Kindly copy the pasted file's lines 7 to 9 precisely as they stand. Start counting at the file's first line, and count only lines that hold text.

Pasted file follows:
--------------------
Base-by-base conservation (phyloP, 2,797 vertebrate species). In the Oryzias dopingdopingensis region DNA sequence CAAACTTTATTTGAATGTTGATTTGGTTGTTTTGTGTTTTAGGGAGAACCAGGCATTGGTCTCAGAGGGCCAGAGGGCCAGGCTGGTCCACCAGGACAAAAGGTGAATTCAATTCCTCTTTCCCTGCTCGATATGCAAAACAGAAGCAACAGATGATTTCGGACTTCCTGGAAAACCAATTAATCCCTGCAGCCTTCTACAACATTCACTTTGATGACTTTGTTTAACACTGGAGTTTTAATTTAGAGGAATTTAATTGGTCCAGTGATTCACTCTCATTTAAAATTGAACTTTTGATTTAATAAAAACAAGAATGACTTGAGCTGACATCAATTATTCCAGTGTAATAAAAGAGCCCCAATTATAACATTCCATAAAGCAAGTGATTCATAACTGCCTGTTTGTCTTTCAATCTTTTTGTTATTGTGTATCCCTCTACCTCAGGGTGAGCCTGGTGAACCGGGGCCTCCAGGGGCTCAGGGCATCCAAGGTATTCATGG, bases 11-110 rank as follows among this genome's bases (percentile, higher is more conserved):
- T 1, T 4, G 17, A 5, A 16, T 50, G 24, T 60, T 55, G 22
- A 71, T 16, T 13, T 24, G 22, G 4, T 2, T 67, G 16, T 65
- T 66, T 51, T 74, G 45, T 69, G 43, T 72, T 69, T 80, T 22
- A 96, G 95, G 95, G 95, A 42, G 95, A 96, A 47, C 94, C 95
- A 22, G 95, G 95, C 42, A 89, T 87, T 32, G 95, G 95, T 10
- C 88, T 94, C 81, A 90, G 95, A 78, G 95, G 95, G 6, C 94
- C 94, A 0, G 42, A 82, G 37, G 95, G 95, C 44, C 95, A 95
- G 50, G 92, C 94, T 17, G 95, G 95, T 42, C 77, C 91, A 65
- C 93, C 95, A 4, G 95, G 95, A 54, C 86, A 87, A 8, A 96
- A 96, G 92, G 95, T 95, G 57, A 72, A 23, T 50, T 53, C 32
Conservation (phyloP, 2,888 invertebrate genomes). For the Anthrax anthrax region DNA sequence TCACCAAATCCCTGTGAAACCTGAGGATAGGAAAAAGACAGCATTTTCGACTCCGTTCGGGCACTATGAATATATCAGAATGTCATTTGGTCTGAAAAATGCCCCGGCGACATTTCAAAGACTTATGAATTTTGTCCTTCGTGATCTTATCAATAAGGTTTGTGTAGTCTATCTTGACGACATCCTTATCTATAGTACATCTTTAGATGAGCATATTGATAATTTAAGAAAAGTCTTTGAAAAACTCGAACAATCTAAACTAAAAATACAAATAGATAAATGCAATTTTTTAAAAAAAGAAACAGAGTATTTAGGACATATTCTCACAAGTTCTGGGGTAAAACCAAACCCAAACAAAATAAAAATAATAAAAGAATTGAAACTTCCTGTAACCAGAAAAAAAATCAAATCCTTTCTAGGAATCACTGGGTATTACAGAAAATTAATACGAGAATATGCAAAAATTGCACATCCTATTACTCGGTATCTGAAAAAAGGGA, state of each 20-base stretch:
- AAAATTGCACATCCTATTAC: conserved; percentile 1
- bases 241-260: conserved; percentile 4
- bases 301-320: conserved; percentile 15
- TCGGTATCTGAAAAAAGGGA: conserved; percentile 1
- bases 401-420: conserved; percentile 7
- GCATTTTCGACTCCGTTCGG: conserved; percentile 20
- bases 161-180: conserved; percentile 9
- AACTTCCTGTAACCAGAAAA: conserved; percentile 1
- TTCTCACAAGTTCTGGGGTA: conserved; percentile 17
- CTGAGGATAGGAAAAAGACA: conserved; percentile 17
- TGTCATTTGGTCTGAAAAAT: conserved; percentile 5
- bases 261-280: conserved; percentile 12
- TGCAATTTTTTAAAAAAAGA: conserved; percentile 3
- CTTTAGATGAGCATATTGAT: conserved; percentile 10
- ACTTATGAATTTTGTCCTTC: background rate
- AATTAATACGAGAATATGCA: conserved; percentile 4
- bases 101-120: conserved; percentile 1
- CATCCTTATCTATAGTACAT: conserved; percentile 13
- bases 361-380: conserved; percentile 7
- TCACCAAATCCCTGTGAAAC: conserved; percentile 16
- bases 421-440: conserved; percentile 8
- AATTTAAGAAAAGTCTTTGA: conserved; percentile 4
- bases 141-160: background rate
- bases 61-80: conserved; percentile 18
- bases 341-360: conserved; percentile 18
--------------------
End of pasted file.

- C 88, T 94, C 81, A 90, G 95, A 78, G 95, G 95, G 6, C 94
- C 94, A 0, G 42, A 82, G 37, G 95, G 95, C 44, C 95, A 95
- G 50, G 92, C 94, T 17, G 95, G 95, T 42, C 77, C 91, A 65